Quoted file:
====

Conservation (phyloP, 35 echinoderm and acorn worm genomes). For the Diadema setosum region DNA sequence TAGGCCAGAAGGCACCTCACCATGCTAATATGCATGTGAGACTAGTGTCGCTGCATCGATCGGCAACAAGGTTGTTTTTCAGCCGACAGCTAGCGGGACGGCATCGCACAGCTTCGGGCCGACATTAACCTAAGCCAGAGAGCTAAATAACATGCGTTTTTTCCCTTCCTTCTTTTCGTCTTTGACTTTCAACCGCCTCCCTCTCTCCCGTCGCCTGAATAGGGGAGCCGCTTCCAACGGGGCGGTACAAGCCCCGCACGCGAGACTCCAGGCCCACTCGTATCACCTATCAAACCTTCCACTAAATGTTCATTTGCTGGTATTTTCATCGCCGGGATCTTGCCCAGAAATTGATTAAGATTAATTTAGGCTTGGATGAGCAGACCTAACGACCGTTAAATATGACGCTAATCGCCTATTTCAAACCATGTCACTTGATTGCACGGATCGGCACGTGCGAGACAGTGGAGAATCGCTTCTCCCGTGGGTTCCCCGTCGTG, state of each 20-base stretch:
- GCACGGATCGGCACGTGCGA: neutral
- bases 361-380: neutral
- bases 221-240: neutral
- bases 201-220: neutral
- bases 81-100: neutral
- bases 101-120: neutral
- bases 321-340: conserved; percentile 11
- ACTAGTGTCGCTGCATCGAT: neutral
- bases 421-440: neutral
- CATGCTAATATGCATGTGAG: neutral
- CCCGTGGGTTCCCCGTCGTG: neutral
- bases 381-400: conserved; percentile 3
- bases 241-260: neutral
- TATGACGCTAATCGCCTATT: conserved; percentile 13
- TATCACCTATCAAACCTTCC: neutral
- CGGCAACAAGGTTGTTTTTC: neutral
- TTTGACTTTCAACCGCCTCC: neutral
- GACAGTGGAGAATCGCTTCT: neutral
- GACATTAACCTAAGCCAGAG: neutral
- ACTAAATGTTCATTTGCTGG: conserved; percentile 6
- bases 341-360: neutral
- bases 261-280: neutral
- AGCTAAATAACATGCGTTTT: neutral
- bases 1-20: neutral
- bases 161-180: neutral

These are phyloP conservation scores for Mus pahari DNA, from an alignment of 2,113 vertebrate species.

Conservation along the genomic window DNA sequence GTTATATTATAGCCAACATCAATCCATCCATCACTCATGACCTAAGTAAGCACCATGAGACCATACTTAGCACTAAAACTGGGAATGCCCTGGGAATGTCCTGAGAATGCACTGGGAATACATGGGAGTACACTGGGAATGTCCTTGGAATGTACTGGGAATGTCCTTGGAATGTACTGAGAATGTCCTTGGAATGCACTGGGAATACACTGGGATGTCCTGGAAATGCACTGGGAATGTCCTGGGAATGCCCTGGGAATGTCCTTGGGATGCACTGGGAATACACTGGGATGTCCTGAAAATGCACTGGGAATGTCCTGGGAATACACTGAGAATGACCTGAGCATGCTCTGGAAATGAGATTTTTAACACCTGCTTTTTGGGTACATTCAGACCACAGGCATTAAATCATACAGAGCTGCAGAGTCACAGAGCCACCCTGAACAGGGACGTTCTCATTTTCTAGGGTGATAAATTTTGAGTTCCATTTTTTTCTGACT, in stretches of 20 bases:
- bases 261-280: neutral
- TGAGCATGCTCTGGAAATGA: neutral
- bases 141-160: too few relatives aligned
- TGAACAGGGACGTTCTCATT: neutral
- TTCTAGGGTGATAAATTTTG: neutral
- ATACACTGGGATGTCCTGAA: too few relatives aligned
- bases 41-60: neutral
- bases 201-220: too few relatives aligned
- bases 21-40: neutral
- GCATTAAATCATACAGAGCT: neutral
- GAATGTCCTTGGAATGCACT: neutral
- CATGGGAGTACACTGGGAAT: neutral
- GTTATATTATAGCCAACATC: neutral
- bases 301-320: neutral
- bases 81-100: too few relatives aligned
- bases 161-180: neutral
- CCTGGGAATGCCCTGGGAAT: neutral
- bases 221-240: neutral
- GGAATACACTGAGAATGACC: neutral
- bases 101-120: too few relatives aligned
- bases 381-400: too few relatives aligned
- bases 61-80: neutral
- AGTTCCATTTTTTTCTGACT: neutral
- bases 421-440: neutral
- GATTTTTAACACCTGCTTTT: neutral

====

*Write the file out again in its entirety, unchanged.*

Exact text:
Conservation (phyloP, 35 echinoderm and acorn worm genomes). For the Diadema setosum region DNA sequence TAGGCCAGAAGGCACCTCACCATGCTAATATGCATGTGAGACTAGTGTCGCTGCATCGATCGGCAACAAGGTTGTTTTTCAGCCGACAGCTAGCGGGACGGCATCGCACAGCTTCGGGCCGACATTAACCTAAGCCAGAGAGCTAAATAACATGCGTTTTTTCCCTTCCTTCTTTTCGTCTTTGACTTTCAACCGCCTCCCTCTCTCCCGTCGCCTGAATAGGGGAGCCGCTTCCAACGGGGCGGTACAAGCCCCGCACGCGAGACTCCAGGCCCACTCGTATCACCTATCAAACCTTCCACTAAATGTTCATTTGCTGGTATTTTCATCGCCGGGATCTTGCCCAGAAATTGATTAAGATTAATTTAGGCTTGGATGAGCAGACCTAACGACCGTTAAATATGACGCTAATCGCCTATTTCAAACCATGTCACTTGATTGCACGGATCGGCACGTGCGAGACAGTGGAGAATCGCTTCTCCCGTGGGTTCCCCGTCGTG, state of each 20-base stretch:
- GCACGGATCGGCACGTGCGA: neutral
- bases 361-380: neutral
- bases 221-240: neutral
- bases 201-220: neutral
- bases 81-100: neutral
- bases 101-120: neutral
- bases 321-340: conserved; percentile 11
- ACTAGTGTCGCTGCATCGAT: neutral
- bases 421-440: neutral
- CATGCTAATATGCATGTGAG: neutral
- CCCGTGGGTTCCCCGTCGTG: neutral
- bases 381-400: conserved; percentile 3
- bases 241-260: neutral
- TATGACGCTAATCGCCTATT: conserved; percentile 13
- TATCACCTATCAAACCTTCC: neutral
- CGGCAACAAGGTTGTTTTTC: neutral
- TTTGACTTTCAACCGCCTCC: neutral
- GACAGTGGAGAATCGCTTCT: neutral
- GACATTAACCTAAGCCAGAG: neutral
- ACTAAATGTTCATTTGCTGG: conserved; percentile 6
- bases 341-360: neutral
- bases 261-280: neutral
- AGCTAAATAACATGCGTTTT: neutral
- bases 1-20: neutral
- bases 161-180: neutral

These are phyloP conservation scores for Mus pahari DNA, from an alignment of 2,113 vertebrate species.

Conservation along the genomic window DNA sequence GTTATATTATAGCCAACATCAATCCATCCATCACTCATGACCTAAGTAAGCACCATGAGACCATACTTAGCACTAAAACTGGGAATGCCCTGGGAATGTCCTGAGAATGCACTGGGAATACATGGGAGTACACTGGGAATGTCCTTGGAATGTACTGGGAATGTCCTTGGAATGTACTGAGAATGTCCTTGGAATGCACTGGGAATACACTGGGATGTCCTGGAAATGCACTGGGAATGTCCTGGGAATGCCCTGGGAATGTCCTTGGGATGCACTGGGAATACACTGGGATGTCCTGAAAATGCACTGGGAATGTCCTGGGAATACACTGAGAATGACCTGAGCATGCTCTGGAAATGAGATTTTTAACACCTGCTTTTTGGGTACATTCAGACCACAGGCATTAAATCATACAGAGCTGCAGAGTCACAGAGCCACCCTGAACAGGGACGTTCTCATTTTCTAGGGTGATAAATTTTGAGTTCCATTTTTTTCTGACT, in stretches of 20 bases:
- bases 261-280: neutral
- TGAGCATGCTCTGGAAATGA: neutral
- bases 141-160: too few relatives aligned
- TGAACAGGGACGTTCTCATT: neutral
- TTCTAGGGTGATAAATTTTG: neutral
- ATACACTGGGATGTCCTGAA: too few relatives aligned
- bases 41-60: neutral
- bases 201-220: too few relatives aligned
- bases 21-40: neutral
- GCATTAAATCATACAGAGCT: neutral
- GAATGTCCTTGGAATGCACT: neutral
- CATGGGAGTACACTGGGAAT: neutral
- GTTATATTATAGCCAACATC: neutral
- bases 301-320: neutral
- bases 81-100: too few relatives aligned
- bases 161-180: neutral
- CCTGGGAATGCCCTGGGAAT: neutral
- bases 221-240: neutral
- GGAATACACTGAGAATGACC: neutral
- bases 101-120: too few relatives aligned
- bases 381-400: too few relatives aligned
- bases 61-80: neutral
- AGTTCCATTTTTTTCTGACT: neutral
- bases 421-440: neutral
- GATTTTTAACACCTGCTTTT: neutral